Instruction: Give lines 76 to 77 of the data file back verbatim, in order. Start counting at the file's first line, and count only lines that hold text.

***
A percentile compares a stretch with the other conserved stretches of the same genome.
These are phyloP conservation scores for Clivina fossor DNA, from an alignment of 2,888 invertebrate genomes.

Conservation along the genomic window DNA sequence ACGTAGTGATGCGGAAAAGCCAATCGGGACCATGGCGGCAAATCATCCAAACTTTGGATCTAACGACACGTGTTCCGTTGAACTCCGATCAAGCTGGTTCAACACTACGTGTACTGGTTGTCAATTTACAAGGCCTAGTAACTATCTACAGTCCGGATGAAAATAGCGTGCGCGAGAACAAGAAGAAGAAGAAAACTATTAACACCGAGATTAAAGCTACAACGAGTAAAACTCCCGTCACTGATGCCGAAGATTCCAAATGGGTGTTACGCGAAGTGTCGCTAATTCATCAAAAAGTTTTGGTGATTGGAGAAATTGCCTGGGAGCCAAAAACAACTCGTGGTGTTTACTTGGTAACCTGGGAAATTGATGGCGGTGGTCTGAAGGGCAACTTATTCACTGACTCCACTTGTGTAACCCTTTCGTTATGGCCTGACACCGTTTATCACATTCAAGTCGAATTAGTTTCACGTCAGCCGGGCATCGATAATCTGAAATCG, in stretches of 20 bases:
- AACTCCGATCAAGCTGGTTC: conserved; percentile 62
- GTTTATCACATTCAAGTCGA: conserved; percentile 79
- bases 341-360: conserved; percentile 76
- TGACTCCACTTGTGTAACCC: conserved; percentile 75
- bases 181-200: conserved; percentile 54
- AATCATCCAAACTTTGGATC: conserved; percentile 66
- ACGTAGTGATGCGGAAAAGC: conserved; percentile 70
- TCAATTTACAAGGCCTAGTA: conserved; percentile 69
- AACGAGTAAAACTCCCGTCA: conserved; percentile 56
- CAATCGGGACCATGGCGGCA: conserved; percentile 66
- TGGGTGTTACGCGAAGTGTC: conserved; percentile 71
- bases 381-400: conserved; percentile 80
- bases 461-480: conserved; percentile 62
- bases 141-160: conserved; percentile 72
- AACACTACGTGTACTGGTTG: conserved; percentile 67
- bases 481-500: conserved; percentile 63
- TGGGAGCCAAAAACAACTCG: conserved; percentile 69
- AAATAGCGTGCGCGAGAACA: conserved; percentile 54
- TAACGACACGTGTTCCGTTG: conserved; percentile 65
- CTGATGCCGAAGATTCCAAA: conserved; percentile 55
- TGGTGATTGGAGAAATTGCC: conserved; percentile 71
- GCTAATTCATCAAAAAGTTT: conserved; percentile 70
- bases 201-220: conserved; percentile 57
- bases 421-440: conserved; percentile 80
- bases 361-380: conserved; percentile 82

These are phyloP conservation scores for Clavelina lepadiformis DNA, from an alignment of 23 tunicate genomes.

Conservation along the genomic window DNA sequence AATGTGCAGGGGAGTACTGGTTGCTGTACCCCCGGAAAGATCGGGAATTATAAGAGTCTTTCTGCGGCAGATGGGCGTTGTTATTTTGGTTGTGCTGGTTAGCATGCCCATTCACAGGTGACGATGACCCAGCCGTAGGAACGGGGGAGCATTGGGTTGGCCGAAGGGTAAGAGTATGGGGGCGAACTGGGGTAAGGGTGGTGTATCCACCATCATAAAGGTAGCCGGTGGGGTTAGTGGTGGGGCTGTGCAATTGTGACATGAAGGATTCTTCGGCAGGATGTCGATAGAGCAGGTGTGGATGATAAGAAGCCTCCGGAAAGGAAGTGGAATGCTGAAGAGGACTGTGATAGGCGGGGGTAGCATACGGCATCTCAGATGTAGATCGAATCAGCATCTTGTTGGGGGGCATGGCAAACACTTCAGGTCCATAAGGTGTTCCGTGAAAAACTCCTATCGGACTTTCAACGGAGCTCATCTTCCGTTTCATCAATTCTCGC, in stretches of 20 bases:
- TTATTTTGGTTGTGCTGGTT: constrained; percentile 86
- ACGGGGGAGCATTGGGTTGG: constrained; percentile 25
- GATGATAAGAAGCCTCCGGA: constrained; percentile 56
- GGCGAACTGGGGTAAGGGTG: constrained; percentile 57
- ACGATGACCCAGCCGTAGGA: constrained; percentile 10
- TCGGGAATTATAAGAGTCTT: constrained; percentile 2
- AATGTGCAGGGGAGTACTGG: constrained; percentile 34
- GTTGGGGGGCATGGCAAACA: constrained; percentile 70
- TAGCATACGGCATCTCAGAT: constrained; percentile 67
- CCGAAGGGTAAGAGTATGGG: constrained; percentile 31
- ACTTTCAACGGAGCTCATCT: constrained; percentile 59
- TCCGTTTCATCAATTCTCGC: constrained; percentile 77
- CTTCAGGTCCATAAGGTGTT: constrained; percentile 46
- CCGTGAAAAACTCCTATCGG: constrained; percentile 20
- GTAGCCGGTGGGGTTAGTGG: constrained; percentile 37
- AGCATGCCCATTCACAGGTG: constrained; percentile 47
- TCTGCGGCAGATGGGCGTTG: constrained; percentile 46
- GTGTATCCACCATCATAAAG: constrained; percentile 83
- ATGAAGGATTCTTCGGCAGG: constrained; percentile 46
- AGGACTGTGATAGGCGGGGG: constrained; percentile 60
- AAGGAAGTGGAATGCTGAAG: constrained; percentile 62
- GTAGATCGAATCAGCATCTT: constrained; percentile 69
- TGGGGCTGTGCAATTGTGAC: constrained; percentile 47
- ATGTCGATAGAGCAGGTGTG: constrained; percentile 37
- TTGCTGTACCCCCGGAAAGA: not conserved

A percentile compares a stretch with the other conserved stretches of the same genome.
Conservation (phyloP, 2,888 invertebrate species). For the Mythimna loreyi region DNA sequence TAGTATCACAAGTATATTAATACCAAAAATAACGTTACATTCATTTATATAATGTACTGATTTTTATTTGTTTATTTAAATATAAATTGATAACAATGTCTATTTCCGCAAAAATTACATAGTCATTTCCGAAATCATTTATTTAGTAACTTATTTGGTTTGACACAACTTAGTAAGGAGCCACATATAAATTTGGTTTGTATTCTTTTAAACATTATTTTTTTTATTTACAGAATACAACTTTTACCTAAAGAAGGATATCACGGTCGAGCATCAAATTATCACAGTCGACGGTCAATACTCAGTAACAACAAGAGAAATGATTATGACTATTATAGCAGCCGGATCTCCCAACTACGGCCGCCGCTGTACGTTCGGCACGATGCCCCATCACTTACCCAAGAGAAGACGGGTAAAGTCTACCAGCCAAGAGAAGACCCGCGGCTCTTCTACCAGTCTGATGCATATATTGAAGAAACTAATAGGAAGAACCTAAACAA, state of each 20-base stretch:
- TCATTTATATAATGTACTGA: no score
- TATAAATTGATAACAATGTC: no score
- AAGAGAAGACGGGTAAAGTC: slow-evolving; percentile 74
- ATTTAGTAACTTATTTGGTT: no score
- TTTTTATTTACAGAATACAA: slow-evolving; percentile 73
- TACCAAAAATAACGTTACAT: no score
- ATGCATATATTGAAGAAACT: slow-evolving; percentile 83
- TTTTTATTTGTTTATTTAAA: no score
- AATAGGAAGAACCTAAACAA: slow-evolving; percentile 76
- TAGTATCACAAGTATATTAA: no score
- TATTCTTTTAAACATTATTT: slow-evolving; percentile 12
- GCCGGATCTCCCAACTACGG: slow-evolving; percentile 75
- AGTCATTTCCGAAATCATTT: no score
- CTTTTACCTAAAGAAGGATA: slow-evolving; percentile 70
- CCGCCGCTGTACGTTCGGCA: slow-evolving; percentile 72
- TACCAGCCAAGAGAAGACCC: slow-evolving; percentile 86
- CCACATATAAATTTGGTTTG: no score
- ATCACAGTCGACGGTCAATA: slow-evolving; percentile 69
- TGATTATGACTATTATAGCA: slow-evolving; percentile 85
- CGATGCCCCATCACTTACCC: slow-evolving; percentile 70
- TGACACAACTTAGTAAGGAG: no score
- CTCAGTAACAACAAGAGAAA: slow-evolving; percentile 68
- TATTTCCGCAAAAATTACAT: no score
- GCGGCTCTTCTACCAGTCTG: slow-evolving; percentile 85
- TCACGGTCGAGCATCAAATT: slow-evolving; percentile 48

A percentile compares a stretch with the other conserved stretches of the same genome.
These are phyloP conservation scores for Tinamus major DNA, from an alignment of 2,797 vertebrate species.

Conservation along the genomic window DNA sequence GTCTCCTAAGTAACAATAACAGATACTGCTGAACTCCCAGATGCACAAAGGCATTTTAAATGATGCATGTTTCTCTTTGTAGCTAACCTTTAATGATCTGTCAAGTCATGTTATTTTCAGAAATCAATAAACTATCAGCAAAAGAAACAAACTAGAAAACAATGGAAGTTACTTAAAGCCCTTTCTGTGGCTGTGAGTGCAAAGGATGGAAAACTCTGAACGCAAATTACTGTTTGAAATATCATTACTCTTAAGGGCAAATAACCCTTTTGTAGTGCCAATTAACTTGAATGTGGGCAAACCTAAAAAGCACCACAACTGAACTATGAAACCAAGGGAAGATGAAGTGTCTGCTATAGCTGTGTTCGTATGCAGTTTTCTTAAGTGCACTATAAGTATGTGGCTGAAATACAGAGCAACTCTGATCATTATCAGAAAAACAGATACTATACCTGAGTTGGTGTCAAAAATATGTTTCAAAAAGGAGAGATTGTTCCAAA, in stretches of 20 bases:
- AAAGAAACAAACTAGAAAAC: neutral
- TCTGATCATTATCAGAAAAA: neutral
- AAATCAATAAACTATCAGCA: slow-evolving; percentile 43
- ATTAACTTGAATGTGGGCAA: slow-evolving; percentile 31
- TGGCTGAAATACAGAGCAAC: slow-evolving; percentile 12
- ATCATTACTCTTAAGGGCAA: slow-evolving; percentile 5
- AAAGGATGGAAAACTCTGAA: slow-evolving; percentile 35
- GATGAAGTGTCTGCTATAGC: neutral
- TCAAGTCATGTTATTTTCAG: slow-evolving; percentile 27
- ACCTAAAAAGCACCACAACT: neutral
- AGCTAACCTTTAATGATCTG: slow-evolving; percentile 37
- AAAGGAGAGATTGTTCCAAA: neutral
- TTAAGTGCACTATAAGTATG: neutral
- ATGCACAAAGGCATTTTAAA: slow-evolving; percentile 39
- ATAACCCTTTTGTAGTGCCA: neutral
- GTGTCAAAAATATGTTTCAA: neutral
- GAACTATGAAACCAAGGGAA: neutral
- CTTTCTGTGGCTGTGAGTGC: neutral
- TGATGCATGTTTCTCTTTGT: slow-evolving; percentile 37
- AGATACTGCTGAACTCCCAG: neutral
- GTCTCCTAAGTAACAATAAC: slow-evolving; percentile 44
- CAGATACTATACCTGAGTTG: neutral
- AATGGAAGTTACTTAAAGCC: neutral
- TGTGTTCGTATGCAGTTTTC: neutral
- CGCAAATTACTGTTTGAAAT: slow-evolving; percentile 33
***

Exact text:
- TGATTATGACTATTATAGCA: slow-evolving; percentile 85
- CGATGCCCCATCACTTACCC: slow-evolving; percentile 70